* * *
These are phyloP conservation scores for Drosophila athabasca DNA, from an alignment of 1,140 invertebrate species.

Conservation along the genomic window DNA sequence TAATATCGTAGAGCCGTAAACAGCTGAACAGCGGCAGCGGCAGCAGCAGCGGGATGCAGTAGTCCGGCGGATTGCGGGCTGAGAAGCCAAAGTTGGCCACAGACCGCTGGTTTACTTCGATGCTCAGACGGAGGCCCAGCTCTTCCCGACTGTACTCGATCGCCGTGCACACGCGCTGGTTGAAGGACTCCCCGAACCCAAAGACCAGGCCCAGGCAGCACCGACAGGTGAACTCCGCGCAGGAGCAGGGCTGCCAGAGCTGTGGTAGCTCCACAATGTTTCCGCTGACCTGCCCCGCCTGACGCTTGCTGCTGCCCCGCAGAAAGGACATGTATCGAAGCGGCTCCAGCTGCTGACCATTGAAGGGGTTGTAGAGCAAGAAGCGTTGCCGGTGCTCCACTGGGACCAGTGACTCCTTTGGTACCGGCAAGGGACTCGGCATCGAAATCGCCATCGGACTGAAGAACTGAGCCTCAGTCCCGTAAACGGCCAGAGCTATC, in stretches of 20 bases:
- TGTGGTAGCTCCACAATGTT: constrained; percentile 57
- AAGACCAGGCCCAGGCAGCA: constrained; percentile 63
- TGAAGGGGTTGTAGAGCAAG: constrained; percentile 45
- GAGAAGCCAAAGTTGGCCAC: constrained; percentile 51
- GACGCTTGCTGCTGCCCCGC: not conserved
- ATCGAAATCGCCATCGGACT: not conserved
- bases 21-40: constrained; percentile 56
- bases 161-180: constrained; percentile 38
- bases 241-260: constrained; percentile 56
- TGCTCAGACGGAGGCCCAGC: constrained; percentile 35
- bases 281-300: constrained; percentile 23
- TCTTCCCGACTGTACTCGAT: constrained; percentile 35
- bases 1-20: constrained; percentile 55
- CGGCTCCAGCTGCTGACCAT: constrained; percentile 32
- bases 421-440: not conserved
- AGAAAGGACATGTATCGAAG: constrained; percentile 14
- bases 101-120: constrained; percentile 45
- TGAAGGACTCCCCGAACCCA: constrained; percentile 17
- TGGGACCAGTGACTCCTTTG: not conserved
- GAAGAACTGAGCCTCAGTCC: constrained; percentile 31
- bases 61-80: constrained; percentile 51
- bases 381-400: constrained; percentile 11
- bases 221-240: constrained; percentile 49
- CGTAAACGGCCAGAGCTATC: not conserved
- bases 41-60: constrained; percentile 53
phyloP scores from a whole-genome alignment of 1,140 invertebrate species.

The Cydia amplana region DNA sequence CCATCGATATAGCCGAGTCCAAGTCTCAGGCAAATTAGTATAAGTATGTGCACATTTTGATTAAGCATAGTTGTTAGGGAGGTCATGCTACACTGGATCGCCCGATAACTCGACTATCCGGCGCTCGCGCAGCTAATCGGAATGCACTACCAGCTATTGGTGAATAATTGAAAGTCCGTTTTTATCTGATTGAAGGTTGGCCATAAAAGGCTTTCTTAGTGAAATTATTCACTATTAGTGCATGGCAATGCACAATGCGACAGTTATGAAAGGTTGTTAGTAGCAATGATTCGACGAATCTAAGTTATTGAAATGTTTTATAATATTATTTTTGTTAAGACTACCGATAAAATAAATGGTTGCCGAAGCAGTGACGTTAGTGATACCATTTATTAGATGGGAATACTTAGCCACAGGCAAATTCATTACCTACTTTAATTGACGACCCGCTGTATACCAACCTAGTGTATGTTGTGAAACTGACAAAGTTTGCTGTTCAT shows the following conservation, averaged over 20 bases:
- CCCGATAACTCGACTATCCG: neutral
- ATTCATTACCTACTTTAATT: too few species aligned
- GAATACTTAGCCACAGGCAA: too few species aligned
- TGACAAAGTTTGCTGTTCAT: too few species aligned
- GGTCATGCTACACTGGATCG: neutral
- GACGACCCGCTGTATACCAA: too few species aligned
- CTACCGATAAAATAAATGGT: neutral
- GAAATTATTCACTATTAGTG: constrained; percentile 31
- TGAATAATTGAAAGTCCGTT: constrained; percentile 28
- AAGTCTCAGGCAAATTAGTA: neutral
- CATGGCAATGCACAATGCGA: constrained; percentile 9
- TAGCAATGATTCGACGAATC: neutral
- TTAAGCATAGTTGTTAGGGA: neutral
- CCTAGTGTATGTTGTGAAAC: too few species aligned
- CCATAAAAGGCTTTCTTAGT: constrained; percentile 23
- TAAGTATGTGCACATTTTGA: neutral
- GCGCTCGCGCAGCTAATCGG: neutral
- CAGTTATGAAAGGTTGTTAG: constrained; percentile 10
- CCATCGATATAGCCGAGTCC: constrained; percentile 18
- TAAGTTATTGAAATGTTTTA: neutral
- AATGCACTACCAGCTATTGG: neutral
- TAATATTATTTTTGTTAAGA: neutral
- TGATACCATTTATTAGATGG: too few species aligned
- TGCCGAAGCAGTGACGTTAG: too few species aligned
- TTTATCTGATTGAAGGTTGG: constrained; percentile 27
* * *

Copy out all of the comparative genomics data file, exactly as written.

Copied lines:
These are phyloP conservation scores for Drosophila athabasca DNA, from an alignment of 1,140 invertebrate species.

Conservation along the genomic window DNA sequence TAATATCGTAGAGCCGTAAACAGCTGAACAGCGGCAGCGGCAGCAGCAGCGGGATGCAGTAGTCCGGCGGATTGCGGGCTGAGAAGCCAAAGTTGGCCACAGACCGCTGGTTTACTTCGATGCTCAGACGGAGGCCCAGCTCTTCCCGACTGTACTCGATCGCCGTGCACACGCGCTGGTTGAAGGACTCCCCGAACCCAAAGACCAGGCCCAGGCAGCACCGACAGGTGAACTCCGCGCAGGAGCAGGGCTGCCAGAGCTGTGGTAGCTCCACAATGTTTCCGCTGACCTGCCCCGCCTGACGCTTGCTGCTGCCCCGCAGAAAGGACATGTATCGAAGCGGCTCCAGCTGCTGACCATTGAAGGGGTTGTAGAGCAAGAAGCGTTGCCGGTGCTCCACTGGGACCAGTGACTCCTTTGGTACCGGCAAGGGACTCGGCATCGAAATCGCCATCGGACTGAAGAACTGAGCCTCAGTCCCGTAAACGGCCAGAGCTATC, in stretches of 20 bases:
- TGTGGTAGCTCCACAATGTT: constrained; percentile 57
- AAGACCAGGCCCAGGCAGCA: constrained; percentile 63
- TGAAGGGGTTGTAGAGCAAG: constrained; percentile 45
- GAGAAGCCAAAGTTGGCCAC: constrained; percentile 51
- GACGCTTGCTGCTGCCCCGC: not conserved
- ATCGAAATCGCCATCGGACT: not conserved
- bases 21-40: constrained; percentile 56
- bases 161-180: constrained; percentile 38
- bases 241-260: constrained; percentile 56
- TGCTCAGACGGAGGCCCAGC: constrained; percentile 35
- bases 281-300: constrained; percentile 23
- TCTTCCCGACTGTACTCGAT: constrained; percentile 35
- bases 1-20: constrained; percentile 55
- CGGCTCCAGCTGCTGACCAT: constrained; percentile 32
- bases 421-440: not conserved
- AGAAAGGACATGTATCGAAG: constrained; percentile 14
- bases 101-120: constrained; percentile 45
- TGAAGGACTCCCCGAACCCA: constrained; percentile 17
- TGGGACCAGTGACTCCTTTG: not conserved
- GAAGAACTGAGCCTCAGTCC: constrained; percentile 31
- bases 61-80: constrained; percentile 51
- bases 381-400: constrained; percentile 11
- bases 221-240: constrained; percentile 49
- CGTAAACGGCCAGAGCTATC: not conserved
- bases 41-60: constrained; percentile 53
phyloP scores from a whole-genome alignment of 1,140 invertebrate species.

The Cydia amplana region DNA sequence CCATCGATATAGCCGAGTCCAAGTCTCAGGCAAATTAGTATAAGTATGTGCACATTTTGATTAAGCATAGTTGTTAGGGAGGTCATGCTACACTGGATCGCCCGATAACTCGACTATCCGGCGCTCGCGCAGCTAATCGGAATGCACTACCAGCTATTGGTGAATAATTGAAAGTCCGTTTTTATCTGATTGAAGGTTGGCCATAAAAGGCTTTCTTAGTGAAATTATTCACTATTAGTGCATGGCAATGCACAATGCGACAGTTATGAAAGGTTGTTAGTAGCAATGATTCGACGAATCTAAGTTATTGAAATGTTTTATAATATTATTTTTGTTAAGACTACCGATAAAATAAATGGTTGCCGAAGCAGTGACGTTAGTGATACCATTTATTAGATGGGAATACTTAGCCACAGGCAAATTCATTACCTACTTTAATTGACGACCCGCTGTATACCAACCTAGTGTATGTTGTGAAACTGACAAAGTTTGCTGTTCAT shows the following conservation, averaged over 20 bases:
- CCCGATAACTCGACTATCCG: neutral
- ATTCATTACCTACTTTAATT: too few species aligned
- GAATACTTAGCCACAGGCAA: too few species aligned
- TGACAAAGTTTGCTGTTCAT: too few species aligned
- GGTCATGCTACACTGGATCG: neutral
- GACGACCCGCTGTATACCAA: too few species aligned
- CTACCGATAAAATAAATGGT: neutral
- GAAATTATTCACTATTAGTG: constrained; percentile 31
- TGAATAATTGAAAGTCCGTT: constrained; percentile 28
- AAGTCTCAGGCAAATTAGTA: neutral
- CATGGCAATGCACAATGCGA: constrained; percentile 9
- TAGCAATGATTCGACGAATC: neutral
- TTAAGCATAGTTGTTAGGGA: neutral
- CCTAGTGTATGTTGTGAAAC: too few species aligned
- CCATAAAAGGCTTTCTTAGT: constrained; percentile 23
- TAAGTATGTGCACATTTTGA: neutral
- GCGCTCGCGCAGCTAATCGG: neutral
- CAGTTATGAAAGGTTGTTAG: constrained; percentile 10
- CCATCGATATAGCCGAGTCC: constrained; percentile 18
- TAAGTTATTGAAATGTTTTA: neutral
- AATGCACTACCAGCTATTGG: neutral
- TAATATTATTTTTGTTAAGA: neutral
- TGATACCATTTATTAGATGG: too few species aligned
- TGCCGAAGCAGTGACGTTAG: too few species aligned
- TTTATCTGATTGAAGGTTGG: constrained; percentile 27